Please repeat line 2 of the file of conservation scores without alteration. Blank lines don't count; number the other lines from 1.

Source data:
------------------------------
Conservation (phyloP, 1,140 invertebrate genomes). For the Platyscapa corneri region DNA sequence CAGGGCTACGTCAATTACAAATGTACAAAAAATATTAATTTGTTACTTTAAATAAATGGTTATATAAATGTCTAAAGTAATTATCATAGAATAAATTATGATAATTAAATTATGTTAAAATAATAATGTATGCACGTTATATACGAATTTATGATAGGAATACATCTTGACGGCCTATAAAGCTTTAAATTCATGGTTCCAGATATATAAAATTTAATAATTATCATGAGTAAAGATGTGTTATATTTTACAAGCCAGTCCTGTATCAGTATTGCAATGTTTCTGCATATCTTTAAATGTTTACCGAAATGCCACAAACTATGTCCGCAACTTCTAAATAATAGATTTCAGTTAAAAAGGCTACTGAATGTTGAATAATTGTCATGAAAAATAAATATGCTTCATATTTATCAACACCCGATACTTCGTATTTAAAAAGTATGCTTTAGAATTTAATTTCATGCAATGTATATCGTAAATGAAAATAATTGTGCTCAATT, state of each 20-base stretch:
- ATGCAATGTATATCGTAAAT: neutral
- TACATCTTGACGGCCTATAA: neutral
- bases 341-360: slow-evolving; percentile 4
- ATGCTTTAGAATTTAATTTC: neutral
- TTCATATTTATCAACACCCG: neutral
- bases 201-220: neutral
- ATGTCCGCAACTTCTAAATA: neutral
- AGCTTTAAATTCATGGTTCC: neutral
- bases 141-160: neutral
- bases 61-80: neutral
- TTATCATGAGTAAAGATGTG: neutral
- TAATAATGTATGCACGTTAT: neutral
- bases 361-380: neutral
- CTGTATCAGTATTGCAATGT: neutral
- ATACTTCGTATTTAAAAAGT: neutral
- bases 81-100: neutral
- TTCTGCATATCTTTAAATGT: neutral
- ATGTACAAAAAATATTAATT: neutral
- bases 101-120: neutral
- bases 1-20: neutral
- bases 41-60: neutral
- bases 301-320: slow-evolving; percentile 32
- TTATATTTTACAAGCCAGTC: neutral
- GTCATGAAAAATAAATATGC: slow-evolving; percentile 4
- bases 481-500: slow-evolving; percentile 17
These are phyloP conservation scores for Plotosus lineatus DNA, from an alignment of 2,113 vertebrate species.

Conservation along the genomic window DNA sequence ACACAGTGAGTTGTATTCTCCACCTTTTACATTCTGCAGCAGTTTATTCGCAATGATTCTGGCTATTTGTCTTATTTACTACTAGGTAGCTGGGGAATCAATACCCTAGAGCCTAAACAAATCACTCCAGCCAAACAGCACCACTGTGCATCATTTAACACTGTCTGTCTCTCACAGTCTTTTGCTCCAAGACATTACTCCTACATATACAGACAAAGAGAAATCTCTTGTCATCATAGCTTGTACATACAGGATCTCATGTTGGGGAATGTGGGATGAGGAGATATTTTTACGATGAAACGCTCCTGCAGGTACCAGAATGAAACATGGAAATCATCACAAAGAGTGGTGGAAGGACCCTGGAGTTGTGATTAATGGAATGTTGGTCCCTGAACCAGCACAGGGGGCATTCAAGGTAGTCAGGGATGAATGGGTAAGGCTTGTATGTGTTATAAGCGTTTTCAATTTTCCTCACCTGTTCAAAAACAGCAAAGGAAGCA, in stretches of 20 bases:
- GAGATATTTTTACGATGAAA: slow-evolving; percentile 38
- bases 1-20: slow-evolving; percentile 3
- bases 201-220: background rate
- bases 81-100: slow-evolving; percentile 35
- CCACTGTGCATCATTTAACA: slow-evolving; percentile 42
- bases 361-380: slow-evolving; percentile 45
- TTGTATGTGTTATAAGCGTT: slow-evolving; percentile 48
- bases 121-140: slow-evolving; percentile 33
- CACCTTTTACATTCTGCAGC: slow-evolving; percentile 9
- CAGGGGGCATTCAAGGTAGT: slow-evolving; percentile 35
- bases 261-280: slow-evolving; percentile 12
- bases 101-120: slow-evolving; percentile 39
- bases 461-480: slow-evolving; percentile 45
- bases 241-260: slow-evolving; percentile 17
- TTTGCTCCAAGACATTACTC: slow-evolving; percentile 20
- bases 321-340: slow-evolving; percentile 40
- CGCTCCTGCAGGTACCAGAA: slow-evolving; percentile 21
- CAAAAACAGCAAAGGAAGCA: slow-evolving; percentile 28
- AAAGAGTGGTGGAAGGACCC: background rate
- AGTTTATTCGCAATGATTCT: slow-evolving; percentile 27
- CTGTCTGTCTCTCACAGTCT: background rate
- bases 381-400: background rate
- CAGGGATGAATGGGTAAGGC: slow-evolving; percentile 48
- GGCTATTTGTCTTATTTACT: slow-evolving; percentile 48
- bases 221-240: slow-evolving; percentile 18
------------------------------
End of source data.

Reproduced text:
- ATGCAATGTATATCGTAAAT: neutral